Months after the bittersweet battle over the origin of the delectable “Rosogolla”, the Geographical Indications Registry announced on Thursday that Bengal gets to keep the Geographical Indications (GI) status accorded to ‘Banglar Rosogolla’.
West Bengal was given the GI tag for ‘Banglar Rosogolla’, the state’s alleged variant of the syrupy dessert, in November 2017. In February 2018, a Mr. Ramesh Chandra Sahoo, who claims to be the chairman of regional development trust in Odisha, filed a rectification petition demanding the cancellation of Bengal’s GI registration of the sweet.
On October 31, however, the Registry dismissed the rectification petition on account of delays by Odisha to present evidence in support of its petition within the stipulated timelines.
Speaking to News18, advocate Manosij Mukherjee said that after the application for the removal/cancellation of the GI Registration for “Banglar Rasogolla” was filed in February 2018, West Bengal Government filed a counter statement to defend its claim to the sweet.
However, Odisha failed to provide evidence to support its case within the stipulated time. “They ended up filing the evidence in the end but that was after the stipulated period of three months” Mukherjee, who assisted advocate S Majumdar in representing West Bengal government along with Sayan Roy Chowdhury, said.
“Instead of countering the evidence on merit West Bengal challenged the evidence on technical grounds. An interlocutory petition was also filed by West Bengal seeking dismissal of the application for rectification under the mandatory provisions of law,” the lawyer added.
The first hearing of the interlocutory petition was held on September 6 this year. The GI Registry instead of hearing the case on merits posted the matter for hearing on October 21, 2019 to hear the technical issues raised by West Bengal and gave opportunity to Odisha to file its counter.
After both parties concluded arguments in the case, the GI registry’s verdict on October 31 upheld the interlocutory petition by West Bengal and dismissed Odisha’s rectification petition.
What is a GI Tag?
A Geographic Indicator tag is accorded to products that have a specific geographic origin. It refers to a distinctive name or sign accorded to agricultural, natural or manufactured goods that are generally owned collectively. These tags help identify and differentiate products with unique characteristics or geographic roots. A GI tag can help in branding and marketing local products for sale. Replicating IG tags can incur penalties. These tags are given out by the Geographical Indications Registry, headquartered in Chennai.
Other products that have the GI tag include Darjeeling Tea, Bhagalpur Silks, Mysore Agarbatti, Kashmir Pashmina and Coorg Orange among others.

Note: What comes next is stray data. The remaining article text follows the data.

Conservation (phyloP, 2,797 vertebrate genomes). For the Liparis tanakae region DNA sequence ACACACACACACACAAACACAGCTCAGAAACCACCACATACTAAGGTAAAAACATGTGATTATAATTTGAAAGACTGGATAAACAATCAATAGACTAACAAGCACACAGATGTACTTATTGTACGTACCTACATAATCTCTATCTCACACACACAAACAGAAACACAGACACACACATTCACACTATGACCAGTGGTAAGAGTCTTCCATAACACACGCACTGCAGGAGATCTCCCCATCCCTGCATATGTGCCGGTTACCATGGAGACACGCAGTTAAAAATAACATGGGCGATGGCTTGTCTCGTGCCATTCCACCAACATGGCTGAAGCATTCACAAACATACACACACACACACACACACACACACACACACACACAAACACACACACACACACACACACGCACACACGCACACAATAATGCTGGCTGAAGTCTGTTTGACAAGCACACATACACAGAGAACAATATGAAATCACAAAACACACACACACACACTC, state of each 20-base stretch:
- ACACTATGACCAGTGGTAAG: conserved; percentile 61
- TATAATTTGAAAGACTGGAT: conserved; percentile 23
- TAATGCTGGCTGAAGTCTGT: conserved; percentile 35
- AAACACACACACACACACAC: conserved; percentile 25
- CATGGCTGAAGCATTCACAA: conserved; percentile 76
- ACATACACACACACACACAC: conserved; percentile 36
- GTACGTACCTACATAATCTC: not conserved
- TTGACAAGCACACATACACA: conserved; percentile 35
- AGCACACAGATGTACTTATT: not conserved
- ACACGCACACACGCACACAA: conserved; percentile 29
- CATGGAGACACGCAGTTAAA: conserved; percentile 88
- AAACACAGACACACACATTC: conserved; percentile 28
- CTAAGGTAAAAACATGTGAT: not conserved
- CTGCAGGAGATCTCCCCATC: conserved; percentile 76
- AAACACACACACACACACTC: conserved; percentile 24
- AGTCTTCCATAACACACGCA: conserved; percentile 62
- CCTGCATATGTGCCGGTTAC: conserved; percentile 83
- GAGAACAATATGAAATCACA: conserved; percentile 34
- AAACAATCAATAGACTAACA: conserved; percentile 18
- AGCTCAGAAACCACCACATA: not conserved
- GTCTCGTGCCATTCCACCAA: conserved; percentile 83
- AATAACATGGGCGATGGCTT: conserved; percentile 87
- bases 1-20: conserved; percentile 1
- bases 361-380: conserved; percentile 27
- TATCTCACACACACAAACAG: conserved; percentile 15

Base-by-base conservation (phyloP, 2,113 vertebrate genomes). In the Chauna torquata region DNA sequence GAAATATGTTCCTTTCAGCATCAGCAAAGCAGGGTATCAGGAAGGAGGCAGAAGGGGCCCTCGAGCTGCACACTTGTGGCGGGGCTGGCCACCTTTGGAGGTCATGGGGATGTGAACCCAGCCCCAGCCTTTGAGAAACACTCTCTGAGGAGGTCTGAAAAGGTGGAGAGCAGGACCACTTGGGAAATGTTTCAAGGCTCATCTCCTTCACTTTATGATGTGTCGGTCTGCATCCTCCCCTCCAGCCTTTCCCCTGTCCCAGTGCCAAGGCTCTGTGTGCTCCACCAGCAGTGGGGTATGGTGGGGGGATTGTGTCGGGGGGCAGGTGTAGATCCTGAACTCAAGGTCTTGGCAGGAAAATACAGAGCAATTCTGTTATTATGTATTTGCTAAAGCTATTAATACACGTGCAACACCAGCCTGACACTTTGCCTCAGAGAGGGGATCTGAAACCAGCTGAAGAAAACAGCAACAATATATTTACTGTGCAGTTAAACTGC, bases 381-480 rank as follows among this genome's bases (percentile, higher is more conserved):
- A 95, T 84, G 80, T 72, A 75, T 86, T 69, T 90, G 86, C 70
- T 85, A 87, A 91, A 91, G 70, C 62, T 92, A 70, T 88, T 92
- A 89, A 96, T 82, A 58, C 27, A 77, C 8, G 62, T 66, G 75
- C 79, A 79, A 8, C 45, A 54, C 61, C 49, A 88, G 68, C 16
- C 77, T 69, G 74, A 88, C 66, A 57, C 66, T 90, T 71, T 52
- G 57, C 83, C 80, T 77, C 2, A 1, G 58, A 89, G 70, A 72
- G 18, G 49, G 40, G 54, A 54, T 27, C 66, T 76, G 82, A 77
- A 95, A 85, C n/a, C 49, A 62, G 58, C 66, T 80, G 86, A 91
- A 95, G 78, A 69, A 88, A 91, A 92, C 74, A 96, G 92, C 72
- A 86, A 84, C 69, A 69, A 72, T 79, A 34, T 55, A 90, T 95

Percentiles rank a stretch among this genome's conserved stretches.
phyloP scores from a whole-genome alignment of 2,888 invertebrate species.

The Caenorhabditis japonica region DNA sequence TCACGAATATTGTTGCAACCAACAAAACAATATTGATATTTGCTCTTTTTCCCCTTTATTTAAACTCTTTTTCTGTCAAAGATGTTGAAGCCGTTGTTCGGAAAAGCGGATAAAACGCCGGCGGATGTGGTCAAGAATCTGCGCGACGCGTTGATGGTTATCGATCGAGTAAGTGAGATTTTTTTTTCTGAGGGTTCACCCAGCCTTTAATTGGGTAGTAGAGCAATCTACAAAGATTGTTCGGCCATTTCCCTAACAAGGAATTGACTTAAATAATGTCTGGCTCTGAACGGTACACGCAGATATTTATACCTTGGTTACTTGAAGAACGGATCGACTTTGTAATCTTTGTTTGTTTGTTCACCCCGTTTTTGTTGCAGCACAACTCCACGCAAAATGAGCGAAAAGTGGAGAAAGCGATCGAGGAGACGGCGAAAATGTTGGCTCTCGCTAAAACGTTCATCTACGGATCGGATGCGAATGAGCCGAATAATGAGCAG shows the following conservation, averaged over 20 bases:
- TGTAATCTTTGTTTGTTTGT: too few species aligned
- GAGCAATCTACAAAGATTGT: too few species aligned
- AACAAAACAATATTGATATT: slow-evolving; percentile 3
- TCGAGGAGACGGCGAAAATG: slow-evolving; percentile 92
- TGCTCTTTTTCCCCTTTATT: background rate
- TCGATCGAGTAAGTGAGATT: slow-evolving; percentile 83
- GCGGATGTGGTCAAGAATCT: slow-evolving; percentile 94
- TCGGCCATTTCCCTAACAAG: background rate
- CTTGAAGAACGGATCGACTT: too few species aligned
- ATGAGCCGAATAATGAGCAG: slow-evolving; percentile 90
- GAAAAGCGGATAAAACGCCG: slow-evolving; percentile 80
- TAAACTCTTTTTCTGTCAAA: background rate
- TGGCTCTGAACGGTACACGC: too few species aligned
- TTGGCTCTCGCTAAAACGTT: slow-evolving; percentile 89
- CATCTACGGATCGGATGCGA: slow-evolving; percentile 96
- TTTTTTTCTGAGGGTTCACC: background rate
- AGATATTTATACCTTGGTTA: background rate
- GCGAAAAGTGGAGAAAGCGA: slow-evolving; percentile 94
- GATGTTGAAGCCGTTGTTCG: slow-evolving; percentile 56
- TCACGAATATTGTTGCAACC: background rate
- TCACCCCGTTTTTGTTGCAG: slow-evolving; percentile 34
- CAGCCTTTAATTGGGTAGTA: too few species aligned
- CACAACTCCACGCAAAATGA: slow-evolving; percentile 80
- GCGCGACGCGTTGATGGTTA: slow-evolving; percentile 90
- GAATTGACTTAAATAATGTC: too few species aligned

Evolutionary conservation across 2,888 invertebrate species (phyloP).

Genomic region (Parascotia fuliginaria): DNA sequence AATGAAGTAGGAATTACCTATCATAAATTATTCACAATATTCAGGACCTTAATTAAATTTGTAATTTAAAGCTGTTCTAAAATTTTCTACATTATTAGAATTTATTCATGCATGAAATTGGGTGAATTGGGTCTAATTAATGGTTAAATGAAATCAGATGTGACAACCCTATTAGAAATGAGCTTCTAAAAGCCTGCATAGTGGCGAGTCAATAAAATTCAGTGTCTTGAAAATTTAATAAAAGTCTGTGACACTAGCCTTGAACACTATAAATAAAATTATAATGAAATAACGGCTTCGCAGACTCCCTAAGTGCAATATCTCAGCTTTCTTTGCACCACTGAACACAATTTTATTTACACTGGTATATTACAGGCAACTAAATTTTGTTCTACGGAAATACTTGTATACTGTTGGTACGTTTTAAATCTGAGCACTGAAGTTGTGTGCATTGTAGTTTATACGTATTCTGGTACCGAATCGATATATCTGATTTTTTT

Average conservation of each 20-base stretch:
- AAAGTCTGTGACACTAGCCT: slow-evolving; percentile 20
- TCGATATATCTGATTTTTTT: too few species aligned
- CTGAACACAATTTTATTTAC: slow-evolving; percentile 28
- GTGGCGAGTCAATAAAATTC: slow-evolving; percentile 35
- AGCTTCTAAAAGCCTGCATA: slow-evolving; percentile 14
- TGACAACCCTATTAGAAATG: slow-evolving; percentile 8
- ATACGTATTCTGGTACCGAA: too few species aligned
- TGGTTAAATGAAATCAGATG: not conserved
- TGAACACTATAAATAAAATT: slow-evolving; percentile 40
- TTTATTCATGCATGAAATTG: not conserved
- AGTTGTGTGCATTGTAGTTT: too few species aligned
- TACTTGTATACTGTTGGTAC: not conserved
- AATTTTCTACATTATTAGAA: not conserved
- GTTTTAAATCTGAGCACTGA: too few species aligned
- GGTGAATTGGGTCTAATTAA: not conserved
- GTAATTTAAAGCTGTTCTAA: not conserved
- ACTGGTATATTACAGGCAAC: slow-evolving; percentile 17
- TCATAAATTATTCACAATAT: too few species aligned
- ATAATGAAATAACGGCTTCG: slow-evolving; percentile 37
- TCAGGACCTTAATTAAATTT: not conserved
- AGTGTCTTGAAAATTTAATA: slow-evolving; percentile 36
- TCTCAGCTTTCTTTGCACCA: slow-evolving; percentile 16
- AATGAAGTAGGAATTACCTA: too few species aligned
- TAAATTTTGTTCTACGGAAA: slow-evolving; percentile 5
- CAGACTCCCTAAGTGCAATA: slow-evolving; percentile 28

A not-so-sweet battle
The tussle over the origin of Rosogolla, long popular in Indian pop-culture and history as a Bengali dessert and known variously as ‘rasgulla’ or ‘rasagola’ (depending on what state it is in) began in 2015 when Odisha established July 30 as “Rasagola Dibasha” to mark the festival of Niladri Bije. the last day of Rath Yatra.
According to the Odia rhetoric, the rosogolla was invented in Odisha as far back as the 12th century when dumplings made out of cottage cheese or ‘chenna’ were served as offering in the Lord Jagannath temple in Puri.
Odisha’s former Science and Technology Minister Pradip Kumar Panigrahi also set up several committees in 2015 to trace the origin of the sweet delicacy.
After Odias started staking claim to the coveted sweet, once described as a “sweet, syrupy, soft cheese balls” by colonial British chef British chef William Harold, Bengal rushed to accord the GI tag to maintain its claim. Bengal government, too, set up a committee and decided to fight Odisha government’s claims legally. According to Bengalis, the quintessential Bengali delicacy was created by Nabin Chandra Das, a famous sweetmeat-maker in the 19th century at his Banghbazar residence in Kolkata.
In November 2017, Bengal was accorded the GI status for ‘Banglar Rosogolla”, which is different in texture and taste from Odisha’s version.
However, in July 2019, the Odisha Small Industries Corporation Limited and Utkala Mistanna Byabasayee Samiti (Utkala Sweetmakers Business Body) also obtained the GI tag for Odisha’s variant of the sweet called “Odisha Rasagola”.
Cutural scholars like Asit Mohanty also supported the Odisha government’s claim. Mohanty said he had uncovered the use of the word “rasogolla” in the seminal Dandi Ramayan written by the medieval poet Balaram Das in Odia in the 15th Century.
As of now, both states have GI status for their own versions of the dessert. However, its origin story remains uncertain.